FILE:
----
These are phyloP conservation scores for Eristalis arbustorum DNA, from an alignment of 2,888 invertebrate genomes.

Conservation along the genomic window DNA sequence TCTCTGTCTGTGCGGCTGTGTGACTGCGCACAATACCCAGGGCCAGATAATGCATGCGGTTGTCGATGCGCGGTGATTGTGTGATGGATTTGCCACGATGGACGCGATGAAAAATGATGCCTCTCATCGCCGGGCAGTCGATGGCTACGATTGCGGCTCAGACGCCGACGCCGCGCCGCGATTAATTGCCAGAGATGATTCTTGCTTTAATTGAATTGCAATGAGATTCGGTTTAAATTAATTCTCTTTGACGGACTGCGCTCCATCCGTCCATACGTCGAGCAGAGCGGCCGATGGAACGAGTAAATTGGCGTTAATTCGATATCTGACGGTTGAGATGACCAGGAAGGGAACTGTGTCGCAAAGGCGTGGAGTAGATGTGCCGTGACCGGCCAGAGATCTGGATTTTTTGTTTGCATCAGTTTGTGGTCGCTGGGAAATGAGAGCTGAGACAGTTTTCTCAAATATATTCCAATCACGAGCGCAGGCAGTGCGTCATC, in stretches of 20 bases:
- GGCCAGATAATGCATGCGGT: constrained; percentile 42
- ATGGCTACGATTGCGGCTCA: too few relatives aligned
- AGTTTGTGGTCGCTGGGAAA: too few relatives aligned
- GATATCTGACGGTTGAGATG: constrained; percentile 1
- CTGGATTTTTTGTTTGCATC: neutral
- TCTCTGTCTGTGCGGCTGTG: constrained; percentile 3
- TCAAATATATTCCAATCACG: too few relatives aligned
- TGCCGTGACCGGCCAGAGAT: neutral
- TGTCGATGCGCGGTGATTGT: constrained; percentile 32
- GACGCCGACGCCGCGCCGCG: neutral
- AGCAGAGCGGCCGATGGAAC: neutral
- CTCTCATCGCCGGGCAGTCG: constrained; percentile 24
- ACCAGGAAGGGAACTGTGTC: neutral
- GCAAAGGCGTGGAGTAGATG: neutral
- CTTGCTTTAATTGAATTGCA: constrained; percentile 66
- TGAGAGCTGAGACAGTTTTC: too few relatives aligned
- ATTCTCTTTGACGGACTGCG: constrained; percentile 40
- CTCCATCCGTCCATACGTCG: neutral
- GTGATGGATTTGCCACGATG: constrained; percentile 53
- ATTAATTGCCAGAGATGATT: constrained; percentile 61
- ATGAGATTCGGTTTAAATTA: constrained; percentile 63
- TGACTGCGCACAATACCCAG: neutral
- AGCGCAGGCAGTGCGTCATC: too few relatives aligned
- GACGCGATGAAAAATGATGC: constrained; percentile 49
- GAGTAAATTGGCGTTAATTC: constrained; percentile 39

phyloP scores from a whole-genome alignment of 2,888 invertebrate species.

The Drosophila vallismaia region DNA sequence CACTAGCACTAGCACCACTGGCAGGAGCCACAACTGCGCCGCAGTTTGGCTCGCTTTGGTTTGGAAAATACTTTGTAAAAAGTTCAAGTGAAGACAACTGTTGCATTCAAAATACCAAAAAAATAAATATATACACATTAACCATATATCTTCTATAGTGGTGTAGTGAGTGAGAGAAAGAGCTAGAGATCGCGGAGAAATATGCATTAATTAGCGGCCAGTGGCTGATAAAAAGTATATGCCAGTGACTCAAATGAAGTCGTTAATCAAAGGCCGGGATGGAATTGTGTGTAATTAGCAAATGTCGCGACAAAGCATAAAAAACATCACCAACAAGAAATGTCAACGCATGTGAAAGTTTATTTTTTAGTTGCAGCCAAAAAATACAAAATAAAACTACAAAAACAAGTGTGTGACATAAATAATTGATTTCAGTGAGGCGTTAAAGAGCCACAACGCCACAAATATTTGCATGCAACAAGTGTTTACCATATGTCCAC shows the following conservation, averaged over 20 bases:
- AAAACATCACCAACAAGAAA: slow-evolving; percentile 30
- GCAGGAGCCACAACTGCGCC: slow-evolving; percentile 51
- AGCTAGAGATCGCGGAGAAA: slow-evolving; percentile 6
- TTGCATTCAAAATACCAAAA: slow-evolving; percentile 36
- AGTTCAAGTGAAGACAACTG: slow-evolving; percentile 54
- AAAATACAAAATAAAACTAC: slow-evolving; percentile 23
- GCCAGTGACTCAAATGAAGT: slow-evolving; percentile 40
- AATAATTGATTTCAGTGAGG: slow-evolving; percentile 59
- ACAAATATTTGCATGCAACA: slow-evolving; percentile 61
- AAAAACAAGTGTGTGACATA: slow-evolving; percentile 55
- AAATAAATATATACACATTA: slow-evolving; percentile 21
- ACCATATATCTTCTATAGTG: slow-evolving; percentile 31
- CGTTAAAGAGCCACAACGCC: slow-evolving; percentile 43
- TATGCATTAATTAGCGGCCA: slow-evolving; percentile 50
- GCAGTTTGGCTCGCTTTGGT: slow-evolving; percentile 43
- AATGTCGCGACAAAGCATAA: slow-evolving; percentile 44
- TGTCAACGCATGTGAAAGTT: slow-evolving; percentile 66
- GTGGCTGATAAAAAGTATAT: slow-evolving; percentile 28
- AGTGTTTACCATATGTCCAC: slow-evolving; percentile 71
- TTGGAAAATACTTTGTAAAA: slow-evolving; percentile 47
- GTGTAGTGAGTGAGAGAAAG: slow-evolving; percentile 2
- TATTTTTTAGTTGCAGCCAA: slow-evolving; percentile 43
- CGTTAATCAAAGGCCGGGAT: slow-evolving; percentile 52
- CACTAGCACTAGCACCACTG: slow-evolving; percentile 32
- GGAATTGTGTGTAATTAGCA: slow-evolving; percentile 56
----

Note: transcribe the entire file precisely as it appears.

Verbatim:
These are phyloP conservation scores for Eristalis arbustorum DNA, from an alignment of 2,888 invertebrate genomes.

Conservation along the genomic window DNA sequence TCTCTGTCTGTGCGGCTGTGTGACTGCGCACAATACCCAGGGCCAGATAATGCATGCGGTTGTCGATGCGCGGTGATTGTGTGATGGATTTGCCACGATGGACGCGATGAAAAATGATGCCTCTCATCGCCGGGCAGTCGATGGCTACGATTGCGGCTCAGACGCCGACGCCGCGCCGCGATTAATTGCCAGAGATGATTCTTGCTTTAATTGAATTGCAATGAGATTCGGTTTAAATTAATTCTCTTTGACGGACTGCGCTCCATCCGTCCATACGTCGAGCAGAGCGGCCGATGGAACGAGTAAATTGGCGTTAATTCGATATCTGACGGTTGAGATGACCAGGAAGGGAACTGTGTCGCAAAGGCGTGGAGTAGATGTGCCGTGACCGGCCAGAGATCTGGATTTTTTGTTTGCATCAGTTTGTGGTCGCTGGGAAATGAGAGCTGAGACAGTTTTCTCAAATATATTCCAATCACGAGCGCAGGCAGTGCGTCATC, in stretches of 20 bases:
- GGCCAGATAATGCATGCGGT: constrained; percentile 42
- ATGGCTACGATTGCGGCTCA: too few relatives aligned
- AGTTTGTGGTCGCTGGGAAA: too few relatives aligned
- GATATCTGACGGTTGAGATG: constrained; percentile 1
- CTGGATTTTTTGTTTGCATC: neutral
- TCTCTGTCTGTGCGGCTGTG: constrained; percentile 3
- TCAAATATATTCCAATCACG: too few relatives aligned
- TGCCGTGACCGGCCAGAGAT: neutral
- TGTCGATGCGCGGTGATTGT: constrained; percentile 32
- GACGCCGACGCCGCGCCGCG: neutral
- AGCAGAGCGGCCGATGGAAC: neutral
- CTCTCATCGCCGGGCAGTCG: constrained; percentile 24
- ACCAGGAAGGGAACTGTGTC: neutral
- GCAAAGGCGTGGAGTAGATG: neutral
- CTTGCTTTAATTGAATTGCA: constrained; percentile 66
- TGAGAGCTGAGACAGTTTTC: too few relatives aligned
- ATTCTCTTTGACGGACTGCG: constrained; percentile 40
- CTCCATCCGTCCATACGTCG: neutral
- GTGATGGATTTGCCACGATG: constrained; percentile 53
- ATTAATTGCCAGAGATGATT: constrained; percentile 61
- ATGAGATTCGGTTTAAATTA: constrained; percentile 63
- TGACTGCGCACAATACCCAG: neutral
- AGCGCAGGCAGTGCGTCATC: too few relatives aligned
- GACGCGATGAAAAATGATGC: constrained; percentile 49
- GAGTAAATTGGCGTTAATTC: constrained; percentile 39

phyloP scores from a whole-genome alignment of 2,888 invertebrate species.

The Drosophila vallismaia region DNA sequence CACTAGCACTAGCACCACTGGCAGGAGCCACAACTGCGCCGCAGTTTGGCTCGCTTTGGTTTGGAAAATACTTTGTAAAAAGTTCAAGTGAAGACAACTGTTGCATTCAAAATACCAAAAAAATAAATATATACACATTAACCATATATCTTCTATAGTGGTGTAGTGAGTGAGAGAAAGAGCTAGAGATCGCGGAGAAATATGCATTAATTAGCGGCCAGTGGCTGATAAAAAGTATATGCCAGTGACTCAAATGAAGTCGTTAATCAAAGGCCGGGATGGAATTGTGTGTAATTAGCAAATGTCGCGACAAAGCATAAAAAACATCACCAACAAGAAATGTCAACGCATGTGAAAGTTTATTTTTTAGTTGCAGCCAAAAAATACAAAATAAAACTACAAAAACAAGTGTGTGACATAAATAATTGATTTCAGTGAGGCGTTAAAGAGCCACAACGCCACAAATATTTGCATGCAACAAGTGTTTACCATATGTCCAC shows the following conservation, averaged over 20 bases:
- AAAACATCACCAACAAGAAA: slow-evolving; percentile 30
- GCAGGAGCCACAACTGCGCC: slow-evolving; percentile 51
- AGCTAGAGATCGCGGAGAAA: slow-evolving; percentile 6
- TTGCATTCAAAATACCAAAA: slow-evolving; percentile 36
- AGTTCAAGTGAAGACAACTG: slow-evolving; percentile 54
- AAAATACAAAATAAAACTAC: slow-evolving; percentile 23
- GCCAGTGACTCAAATGAAGT: slow-evolving; percentile 40
- AATAATTGATTTCAGTGAGG: slow-evolving; percentile 59
- ACAAATATTTGCATGCAACA: slow-evolving; percentile 61
- AAAAACAAGTGTGTGACATA: slow-evolving; percentile 55
- AAATAAATATATACACATTA: slow-evolving; percentile 21
- ACCATATATCTTCTATAGTG: slow-evolving; percentile 31
- CGTTAAAGAGCCACAACGCC: slow-evolving; percentile 43
- TATGCATTAATTAGCGGCCA: slow-evolving; percentile 50
- GCAGTTTGGCTCGCTTTGGT: slow-evolving; percentile 43
- AATGTCGCGACAAAGCATAA: slow-evolving; percentile 44
- TGTCAACGCATGTGAAAGTT: slow-evolving; percentile 66
- GTGGCTGATAAAAAGTATAT: slow-evolving; percentile 28
- AGTGTTTACCATATGTCCAC: slow-evolving; percentile 71
- TTGGAAAATACTTTGTAAAA: slow-evolving; percentile 47
- GTGTAGTGAGTGAGAGAAAG: slow-evolving; percentile 2
- TATTTTTTAGTTGCAGCCAA: slow-evolving; percentile 43
- CGTTAATCAAAGGCCGGGAT: slow-evolving; percentile 52
- CACTAGCACTAGCACCACTG: slow-evolving; percentile 32
- GGAATTGTGTGTAATTAGCA: slow-evolving; percentile 56